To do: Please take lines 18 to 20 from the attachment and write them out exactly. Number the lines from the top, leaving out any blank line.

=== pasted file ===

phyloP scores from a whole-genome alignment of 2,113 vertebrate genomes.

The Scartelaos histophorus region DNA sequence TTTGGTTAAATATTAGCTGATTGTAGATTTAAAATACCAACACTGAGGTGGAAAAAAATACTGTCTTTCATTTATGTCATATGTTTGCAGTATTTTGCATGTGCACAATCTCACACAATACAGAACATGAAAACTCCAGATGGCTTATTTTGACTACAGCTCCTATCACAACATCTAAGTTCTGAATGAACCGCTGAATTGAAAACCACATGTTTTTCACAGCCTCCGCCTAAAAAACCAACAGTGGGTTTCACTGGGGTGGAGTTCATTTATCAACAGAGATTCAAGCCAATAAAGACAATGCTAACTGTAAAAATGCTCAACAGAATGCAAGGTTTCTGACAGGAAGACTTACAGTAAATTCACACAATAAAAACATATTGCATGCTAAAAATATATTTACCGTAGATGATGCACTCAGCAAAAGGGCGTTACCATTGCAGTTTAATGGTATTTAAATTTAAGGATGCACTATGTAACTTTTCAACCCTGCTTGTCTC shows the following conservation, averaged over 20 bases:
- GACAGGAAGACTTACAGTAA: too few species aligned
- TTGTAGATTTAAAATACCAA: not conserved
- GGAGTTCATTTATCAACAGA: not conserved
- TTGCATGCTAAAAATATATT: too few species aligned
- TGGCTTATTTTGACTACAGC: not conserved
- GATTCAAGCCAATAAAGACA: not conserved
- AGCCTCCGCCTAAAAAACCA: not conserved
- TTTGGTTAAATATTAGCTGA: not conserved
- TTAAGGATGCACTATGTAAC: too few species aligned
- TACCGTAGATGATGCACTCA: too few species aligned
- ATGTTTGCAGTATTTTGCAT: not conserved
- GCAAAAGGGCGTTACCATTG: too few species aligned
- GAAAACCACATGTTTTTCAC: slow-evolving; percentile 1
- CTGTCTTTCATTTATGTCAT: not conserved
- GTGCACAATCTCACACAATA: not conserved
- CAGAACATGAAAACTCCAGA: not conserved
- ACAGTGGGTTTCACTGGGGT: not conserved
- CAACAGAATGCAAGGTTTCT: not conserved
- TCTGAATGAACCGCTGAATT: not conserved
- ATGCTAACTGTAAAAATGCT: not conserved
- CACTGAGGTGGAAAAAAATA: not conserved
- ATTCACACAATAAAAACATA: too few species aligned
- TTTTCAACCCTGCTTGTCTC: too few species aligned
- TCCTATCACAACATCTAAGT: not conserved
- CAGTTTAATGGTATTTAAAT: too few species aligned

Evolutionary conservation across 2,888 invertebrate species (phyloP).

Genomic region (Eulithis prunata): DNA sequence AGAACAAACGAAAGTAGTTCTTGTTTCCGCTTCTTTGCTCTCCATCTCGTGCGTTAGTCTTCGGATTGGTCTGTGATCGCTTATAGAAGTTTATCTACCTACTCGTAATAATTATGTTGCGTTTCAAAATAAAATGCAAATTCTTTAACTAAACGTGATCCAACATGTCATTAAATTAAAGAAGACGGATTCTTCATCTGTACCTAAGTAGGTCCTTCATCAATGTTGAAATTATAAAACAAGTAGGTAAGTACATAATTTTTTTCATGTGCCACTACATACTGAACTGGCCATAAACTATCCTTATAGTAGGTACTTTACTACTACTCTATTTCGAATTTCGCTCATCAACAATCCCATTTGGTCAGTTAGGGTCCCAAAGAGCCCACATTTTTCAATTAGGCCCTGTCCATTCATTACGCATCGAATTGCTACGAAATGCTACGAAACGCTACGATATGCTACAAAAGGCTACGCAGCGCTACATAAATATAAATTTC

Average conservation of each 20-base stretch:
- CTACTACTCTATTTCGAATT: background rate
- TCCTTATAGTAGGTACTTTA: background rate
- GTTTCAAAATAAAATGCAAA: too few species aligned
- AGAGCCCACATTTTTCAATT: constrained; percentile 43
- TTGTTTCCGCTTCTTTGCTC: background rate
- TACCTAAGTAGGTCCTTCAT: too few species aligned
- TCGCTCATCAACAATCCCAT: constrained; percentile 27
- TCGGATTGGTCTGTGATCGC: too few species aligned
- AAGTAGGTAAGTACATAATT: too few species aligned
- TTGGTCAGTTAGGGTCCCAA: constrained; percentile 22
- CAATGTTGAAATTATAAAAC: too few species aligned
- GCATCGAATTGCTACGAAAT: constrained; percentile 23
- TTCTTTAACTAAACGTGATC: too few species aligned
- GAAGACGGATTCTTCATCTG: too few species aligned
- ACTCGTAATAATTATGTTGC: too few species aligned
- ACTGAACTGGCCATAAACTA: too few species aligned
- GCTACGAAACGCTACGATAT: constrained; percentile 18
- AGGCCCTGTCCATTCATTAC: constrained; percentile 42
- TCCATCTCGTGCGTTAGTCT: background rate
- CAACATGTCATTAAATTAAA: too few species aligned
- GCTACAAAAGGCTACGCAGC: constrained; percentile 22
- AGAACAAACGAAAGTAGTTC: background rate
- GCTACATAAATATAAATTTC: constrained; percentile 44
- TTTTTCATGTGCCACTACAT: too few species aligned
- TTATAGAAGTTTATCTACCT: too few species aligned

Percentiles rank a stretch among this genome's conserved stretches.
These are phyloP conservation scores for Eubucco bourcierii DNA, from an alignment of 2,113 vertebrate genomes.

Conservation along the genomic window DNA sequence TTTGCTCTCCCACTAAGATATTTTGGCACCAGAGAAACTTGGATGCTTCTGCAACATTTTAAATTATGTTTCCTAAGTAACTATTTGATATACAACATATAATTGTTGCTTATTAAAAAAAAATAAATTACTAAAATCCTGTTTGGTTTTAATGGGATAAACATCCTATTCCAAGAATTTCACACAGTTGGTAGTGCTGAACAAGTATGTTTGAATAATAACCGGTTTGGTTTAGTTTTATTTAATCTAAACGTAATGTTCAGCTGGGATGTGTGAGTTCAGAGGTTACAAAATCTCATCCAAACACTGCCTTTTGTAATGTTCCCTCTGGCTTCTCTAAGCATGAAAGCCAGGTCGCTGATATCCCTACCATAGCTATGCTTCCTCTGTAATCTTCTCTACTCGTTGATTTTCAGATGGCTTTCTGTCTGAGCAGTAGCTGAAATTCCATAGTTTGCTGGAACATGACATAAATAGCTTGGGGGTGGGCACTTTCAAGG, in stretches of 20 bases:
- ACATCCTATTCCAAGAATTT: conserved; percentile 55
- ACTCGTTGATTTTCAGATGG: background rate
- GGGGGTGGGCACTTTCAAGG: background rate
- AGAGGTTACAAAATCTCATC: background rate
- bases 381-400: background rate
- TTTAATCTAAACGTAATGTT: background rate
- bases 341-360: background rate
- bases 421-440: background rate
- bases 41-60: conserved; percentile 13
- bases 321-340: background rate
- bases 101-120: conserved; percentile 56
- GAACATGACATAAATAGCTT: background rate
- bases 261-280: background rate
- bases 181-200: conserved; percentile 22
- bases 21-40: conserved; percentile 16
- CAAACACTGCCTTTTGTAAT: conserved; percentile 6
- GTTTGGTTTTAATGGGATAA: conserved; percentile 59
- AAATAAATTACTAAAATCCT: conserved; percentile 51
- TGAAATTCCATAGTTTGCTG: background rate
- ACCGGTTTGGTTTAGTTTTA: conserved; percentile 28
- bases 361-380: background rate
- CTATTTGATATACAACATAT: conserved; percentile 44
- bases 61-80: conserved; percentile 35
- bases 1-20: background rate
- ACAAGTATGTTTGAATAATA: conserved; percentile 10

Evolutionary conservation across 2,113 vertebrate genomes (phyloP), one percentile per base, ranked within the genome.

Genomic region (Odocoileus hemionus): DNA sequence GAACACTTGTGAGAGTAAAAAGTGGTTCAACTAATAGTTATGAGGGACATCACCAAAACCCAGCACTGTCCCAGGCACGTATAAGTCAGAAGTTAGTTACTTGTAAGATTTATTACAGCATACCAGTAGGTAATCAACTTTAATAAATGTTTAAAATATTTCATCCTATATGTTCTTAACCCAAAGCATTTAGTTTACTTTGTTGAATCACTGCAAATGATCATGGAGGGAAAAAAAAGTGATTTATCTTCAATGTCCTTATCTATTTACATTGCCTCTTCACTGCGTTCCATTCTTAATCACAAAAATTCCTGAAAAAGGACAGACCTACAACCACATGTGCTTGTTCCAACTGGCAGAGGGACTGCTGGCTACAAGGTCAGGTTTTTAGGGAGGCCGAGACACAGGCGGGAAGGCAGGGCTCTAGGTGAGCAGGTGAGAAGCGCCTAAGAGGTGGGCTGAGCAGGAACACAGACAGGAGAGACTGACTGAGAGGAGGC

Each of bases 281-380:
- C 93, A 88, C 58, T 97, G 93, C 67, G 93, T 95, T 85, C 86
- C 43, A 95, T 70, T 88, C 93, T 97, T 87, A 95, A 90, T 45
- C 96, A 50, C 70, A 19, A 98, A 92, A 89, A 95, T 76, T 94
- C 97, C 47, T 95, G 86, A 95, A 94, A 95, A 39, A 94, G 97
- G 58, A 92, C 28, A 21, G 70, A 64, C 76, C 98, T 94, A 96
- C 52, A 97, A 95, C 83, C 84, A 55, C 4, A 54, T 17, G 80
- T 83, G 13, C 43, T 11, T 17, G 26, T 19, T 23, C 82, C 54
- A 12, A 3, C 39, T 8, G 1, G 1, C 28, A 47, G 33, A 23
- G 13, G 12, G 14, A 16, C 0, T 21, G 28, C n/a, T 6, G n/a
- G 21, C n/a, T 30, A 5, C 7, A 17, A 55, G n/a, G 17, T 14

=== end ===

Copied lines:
- CAGAACATGAAAACTCCAGA: not conserved
- ACAGTGGGTTTCACTGGGGT: not conserved
- CAACAGAATGCAAGGTTTCT: not conserved